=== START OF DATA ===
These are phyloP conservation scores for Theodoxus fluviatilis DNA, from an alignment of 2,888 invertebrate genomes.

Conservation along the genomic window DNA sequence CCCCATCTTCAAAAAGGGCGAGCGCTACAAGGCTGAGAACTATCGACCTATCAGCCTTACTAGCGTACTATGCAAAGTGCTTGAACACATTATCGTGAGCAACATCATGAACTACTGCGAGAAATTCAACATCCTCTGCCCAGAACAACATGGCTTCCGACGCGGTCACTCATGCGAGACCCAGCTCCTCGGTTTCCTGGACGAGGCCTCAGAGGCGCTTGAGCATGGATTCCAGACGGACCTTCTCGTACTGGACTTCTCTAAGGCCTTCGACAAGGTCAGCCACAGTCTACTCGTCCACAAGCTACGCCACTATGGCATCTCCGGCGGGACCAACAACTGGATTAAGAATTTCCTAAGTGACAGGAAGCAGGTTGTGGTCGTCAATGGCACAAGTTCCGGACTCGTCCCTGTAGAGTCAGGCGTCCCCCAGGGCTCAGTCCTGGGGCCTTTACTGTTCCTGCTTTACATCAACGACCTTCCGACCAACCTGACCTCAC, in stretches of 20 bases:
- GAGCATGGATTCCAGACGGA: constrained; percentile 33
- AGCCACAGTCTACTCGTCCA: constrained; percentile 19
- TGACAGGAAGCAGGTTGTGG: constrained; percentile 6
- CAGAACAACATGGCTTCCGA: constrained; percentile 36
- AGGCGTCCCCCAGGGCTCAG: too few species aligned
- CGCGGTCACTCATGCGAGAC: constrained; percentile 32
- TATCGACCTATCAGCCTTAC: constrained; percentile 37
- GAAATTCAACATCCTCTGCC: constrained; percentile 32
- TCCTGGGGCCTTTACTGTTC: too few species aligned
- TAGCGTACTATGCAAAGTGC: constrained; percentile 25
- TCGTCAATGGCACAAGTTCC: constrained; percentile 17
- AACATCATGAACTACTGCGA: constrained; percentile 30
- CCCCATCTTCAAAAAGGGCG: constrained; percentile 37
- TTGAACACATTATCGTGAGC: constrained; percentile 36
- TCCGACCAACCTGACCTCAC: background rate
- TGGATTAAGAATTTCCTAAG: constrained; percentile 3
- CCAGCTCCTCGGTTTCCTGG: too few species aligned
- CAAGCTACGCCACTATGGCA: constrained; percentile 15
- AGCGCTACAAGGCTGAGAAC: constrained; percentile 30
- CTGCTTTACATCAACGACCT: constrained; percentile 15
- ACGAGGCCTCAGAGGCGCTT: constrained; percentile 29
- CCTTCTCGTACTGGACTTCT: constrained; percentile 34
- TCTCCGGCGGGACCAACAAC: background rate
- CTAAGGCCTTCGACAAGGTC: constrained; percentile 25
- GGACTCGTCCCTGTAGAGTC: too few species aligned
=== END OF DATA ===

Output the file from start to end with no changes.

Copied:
These are phyloP conservation scores for Theodoxus fluviatilis DNA, from an alignment of 2,888 invertebrate genomes.

Conservation along the genomic window DNA sequence CCCCATCTTCAAAAAGGGCGAGCGCTACAAGGCTGAGAACTATCGACCTATCAGCCTTACTAGCGTACTATGCAAAGTGCTTGAACACATTATCGTGAGCAACATCATGAACTACTGCGAGAAATTCAACATCCTCTGCCCAGAACAACATGGCTTCCGACGCGGTCACTCATGCGAGACCCAGCTCCTCGGTTTCCTGGACGAGGCCTCAGAGGCGCTTGAGCATGGATTCCAGACGGACCTTCTCGTACTGGACTTCTCTAAGGCCTTCGACAAGGTCAGCCACAGTCTACTCGTCCACAAGCTACGCCACTATGGCATCTCCGGCGGGACCAACAACTGGATTAAGAATTTCCTAAGTGACAGGAAGCAGGTTGTGGTCGTCAATGGCACAAGTTCCGGACTCGTCCCTGTAGAGTCAGGCGTCCCCCAGGGCTCAGTCCTGGGGCCTTTACTGTTCCTGCTTTACATCAACGACCTTCCGACCAACCTGACCTCAC, in stretches of 20 bases:
- GAGCATGGATTCCAGACGGA: constrained; percentile 33
- AGCCACAGTCTACTCGTCCA: constrained; percentile 19
- TGACAGGAAGCAGGTTGTGG: constrained; percentile 6
- CAGAACAACATGGCTTCCGA: constrained; percentile 36
- AGGCGTCCCCCAGGGCTCAG: too few species aligned
- CGCGGTCACTCATGCGAGAC: constrained; percentile 32
- TATCGACCTATCAGCCTTAC: constrained; percentile 37
- GAAATTCAACATCCTCTGCC: constrained; percentile 32
- TCCTGGGGCCTTTACTGTTC: too few species aligned
- TAGCGTACTATGCAAAGTGC: constrained; percentile 25
- TCGTCAATGGCACAAGTTCC: constrained; percentile 17
- AACATCATGAACTACTGCGA: constrained; percentile 30
- CCCCATCTTCAAAAAGGGCG: constrained; percentile 37
- TTGAACACATTATCGTGAGC: constrained; percentile 36
- TCCGACCAACCTGACCTCAC: background rate
- TGGATTAAGAATTTCCTAAG: constrained; percentile 3
- CCAGCTCCTCGGTTTCCTGG: too few species aligned
- CAAGCTACGCCACTATGGCA: constrained; percentile 15
- AGCGCTACAAGGCTGAGAAC: constrained; percentile 30
- CTGCTTTACATCAACGACCT: constrained; percentile 15
- ACGAGGCCTCAGAGGCGCTT: constrained; percentile 29
- CCTTCTCGTACTGGACTTCT: constrained; percentile 34
- TCTCCGGCGGGACCAACAAC: background rate
- CTAAGGCCTTCGACAAGGTC: constrained; percentile 25
- GGACTCGTCCCTGTAGAGTC: too few species aligned